We arrive to Tucson's Southside Presbyterian Church at a few minutes to 7pm on a Tuesday. After being greeted by a robed monk and a few other participants, my friend and I take our seats for a meeting of the Samaritans, a "strictly volunteer" organization whose mission is to save the lives of migrants crossing the southern Arizona desert. The simple grace of the wooden-beamed hall is reflected in the focus and commitment of the people gathered there. They walk in the desert in groups of four almost every day offering humanitarian aid to migrants who may be sick, injured or dehydrated.
As the meeting gets underway we listen to reports from the prior week's trips and a presentation on the recent arrival of many women and children from Guatemala who are being dropped off by ICE at the downtown Greyhound Station. The meeting concludes with a moment of silence in honor of those who have lost their lives while crossing. We then connect with Rebecca who will be our group's guide on a trip that week. She tells us to pack a lunch and meet at 7am.
A few days later we pull up to the church again, passing day laborers in hoodies in the early morning light. Rebecca and another volunteer are opening up the supply shed. The air is cool, but not nearly as cold as it was the night before. In addition to loading crates of water and survival packs filled with snacks, socks and chapstick into the car, we also pack thick blankets in the event that we might come across someone who is spending the night in the desert. The last thing to go in is a backpack of medical supplies, worn and red with a big white cross made of tape on the back.
The Arizona desert is not what I thought it would be. I was expecting a flat, brown expanse with scattered shrubs. Instead, there are mountains in every direction. The terrain is jagged, hilly, and covered in all manner of prickly and puncturing plant life. It embodies a feeling of timelessness and vastness, which dwarfs human life, and indeed many do get lost or swallowed up in it. What has always been a harsh landscape has been made even more perilous in the past two decades with the increased militarization of the border. In addition to cacti, lack of water, hot days and freezing nights, the desert now also holds drones, heat sensors, armed patrol, helicopter surveillance and vigilante militia groups.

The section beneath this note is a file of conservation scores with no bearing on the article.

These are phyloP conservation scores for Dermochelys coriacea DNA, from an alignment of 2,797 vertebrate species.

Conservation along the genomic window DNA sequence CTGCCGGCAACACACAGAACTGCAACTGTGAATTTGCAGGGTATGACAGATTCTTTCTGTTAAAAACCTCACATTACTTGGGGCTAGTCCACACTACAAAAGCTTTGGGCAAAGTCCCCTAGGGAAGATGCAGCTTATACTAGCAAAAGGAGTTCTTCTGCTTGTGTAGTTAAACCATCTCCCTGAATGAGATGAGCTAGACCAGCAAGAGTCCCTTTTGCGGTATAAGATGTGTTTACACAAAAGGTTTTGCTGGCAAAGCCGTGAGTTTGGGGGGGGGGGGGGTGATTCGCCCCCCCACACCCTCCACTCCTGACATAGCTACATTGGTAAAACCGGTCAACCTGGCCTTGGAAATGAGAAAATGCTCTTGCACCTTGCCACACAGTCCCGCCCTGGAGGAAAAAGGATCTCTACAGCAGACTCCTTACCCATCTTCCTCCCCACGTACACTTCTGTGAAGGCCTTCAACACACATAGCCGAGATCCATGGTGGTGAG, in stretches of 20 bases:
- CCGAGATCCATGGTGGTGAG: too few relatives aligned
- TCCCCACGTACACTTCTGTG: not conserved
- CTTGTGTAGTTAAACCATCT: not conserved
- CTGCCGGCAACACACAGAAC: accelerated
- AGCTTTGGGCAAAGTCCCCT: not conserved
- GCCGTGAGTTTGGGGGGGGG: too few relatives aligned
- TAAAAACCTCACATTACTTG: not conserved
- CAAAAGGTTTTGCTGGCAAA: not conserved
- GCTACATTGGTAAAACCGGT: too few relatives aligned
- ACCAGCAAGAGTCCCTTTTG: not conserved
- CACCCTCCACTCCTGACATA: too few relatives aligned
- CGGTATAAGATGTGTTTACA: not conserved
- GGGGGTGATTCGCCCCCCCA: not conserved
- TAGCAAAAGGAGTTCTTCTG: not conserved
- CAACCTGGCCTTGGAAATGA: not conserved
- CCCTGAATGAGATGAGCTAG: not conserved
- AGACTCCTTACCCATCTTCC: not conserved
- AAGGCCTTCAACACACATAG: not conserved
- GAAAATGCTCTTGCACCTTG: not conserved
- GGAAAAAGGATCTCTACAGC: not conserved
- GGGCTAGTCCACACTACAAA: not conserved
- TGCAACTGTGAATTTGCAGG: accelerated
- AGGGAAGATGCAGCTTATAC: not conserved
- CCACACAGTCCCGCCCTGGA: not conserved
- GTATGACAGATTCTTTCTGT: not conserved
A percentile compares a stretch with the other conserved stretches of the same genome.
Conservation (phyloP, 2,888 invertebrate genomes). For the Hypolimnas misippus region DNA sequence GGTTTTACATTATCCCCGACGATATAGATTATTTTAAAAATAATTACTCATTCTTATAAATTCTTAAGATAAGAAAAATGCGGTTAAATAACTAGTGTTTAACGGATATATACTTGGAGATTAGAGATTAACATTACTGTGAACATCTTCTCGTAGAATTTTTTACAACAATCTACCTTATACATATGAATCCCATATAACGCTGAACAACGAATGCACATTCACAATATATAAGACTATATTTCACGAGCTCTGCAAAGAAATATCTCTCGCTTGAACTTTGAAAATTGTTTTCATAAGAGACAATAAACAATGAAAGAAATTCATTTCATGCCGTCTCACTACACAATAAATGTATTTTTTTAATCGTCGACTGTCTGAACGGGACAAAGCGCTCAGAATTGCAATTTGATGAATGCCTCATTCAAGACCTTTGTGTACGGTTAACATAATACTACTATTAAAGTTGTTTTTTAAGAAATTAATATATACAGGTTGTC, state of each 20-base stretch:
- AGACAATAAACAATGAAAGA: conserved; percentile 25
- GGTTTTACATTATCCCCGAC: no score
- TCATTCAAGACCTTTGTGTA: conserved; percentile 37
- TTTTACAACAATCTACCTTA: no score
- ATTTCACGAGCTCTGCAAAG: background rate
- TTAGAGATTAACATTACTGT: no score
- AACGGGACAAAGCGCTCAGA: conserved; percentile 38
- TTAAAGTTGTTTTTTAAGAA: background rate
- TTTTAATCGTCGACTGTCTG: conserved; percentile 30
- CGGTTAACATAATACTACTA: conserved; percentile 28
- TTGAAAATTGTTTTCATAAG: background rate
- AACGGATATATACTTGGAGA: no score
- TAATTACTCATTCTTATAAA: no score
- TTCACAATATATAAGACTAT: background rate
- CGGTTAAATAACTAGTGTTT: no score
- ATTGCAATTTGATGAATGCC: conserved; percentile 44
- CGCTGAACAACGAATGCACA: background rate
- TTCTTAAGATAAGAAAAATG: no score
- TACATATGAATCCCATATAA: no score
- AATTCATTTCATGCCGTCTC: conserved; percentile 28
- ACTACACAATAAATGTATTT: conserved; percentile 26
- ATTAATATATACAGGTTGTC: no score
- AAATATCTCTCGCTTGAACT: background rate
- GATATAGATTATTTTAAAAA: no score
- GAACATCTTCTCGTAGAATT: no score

We turn off the highway and onto ranch road 684, a rough dirt road that would not be passable without 4-wheel drive. Rebecca takes note of the mileage because the turn off point should be in about 12 miles. Due to the state of the road it takes us almost an hour to get that far. As we pass towering rock formations and fields of yellowed grass, one of the more experienced volunteers notes how different the landscape looks from season to season, how disorienting it can be and how easy it is to get lost. Today we are on our way to a location in the heart of the Tumacacori Mountains, about 10 miles north of the border, where a shrine has been constructed for a 14 year-old girl from El Salvador who died while crossing.
The hike to the shrine is circuitous and at times treacherous. At a certain point one of the volunteers fell down the side of a narrow path with a steep edge. It is hard to imagine what this would be like at night. Even placing my feet with great care still yields tons of thorns in my sneakers and socks. I stop every few minutes to take them out. Small as they may be, they are painful.
Josseline Jamileth Hernandez Quinteros traversed this landscape for two days before losing her life to it. She was accompanied by her ten-year-old brother. After a journey of several weeks coming up through Guatemala and Mexico she was within a few days of her mother's embrace in California when she became violently ill. She told her brother to stay with the group and to go on without her. Aid volunteers found her body a few weeks later.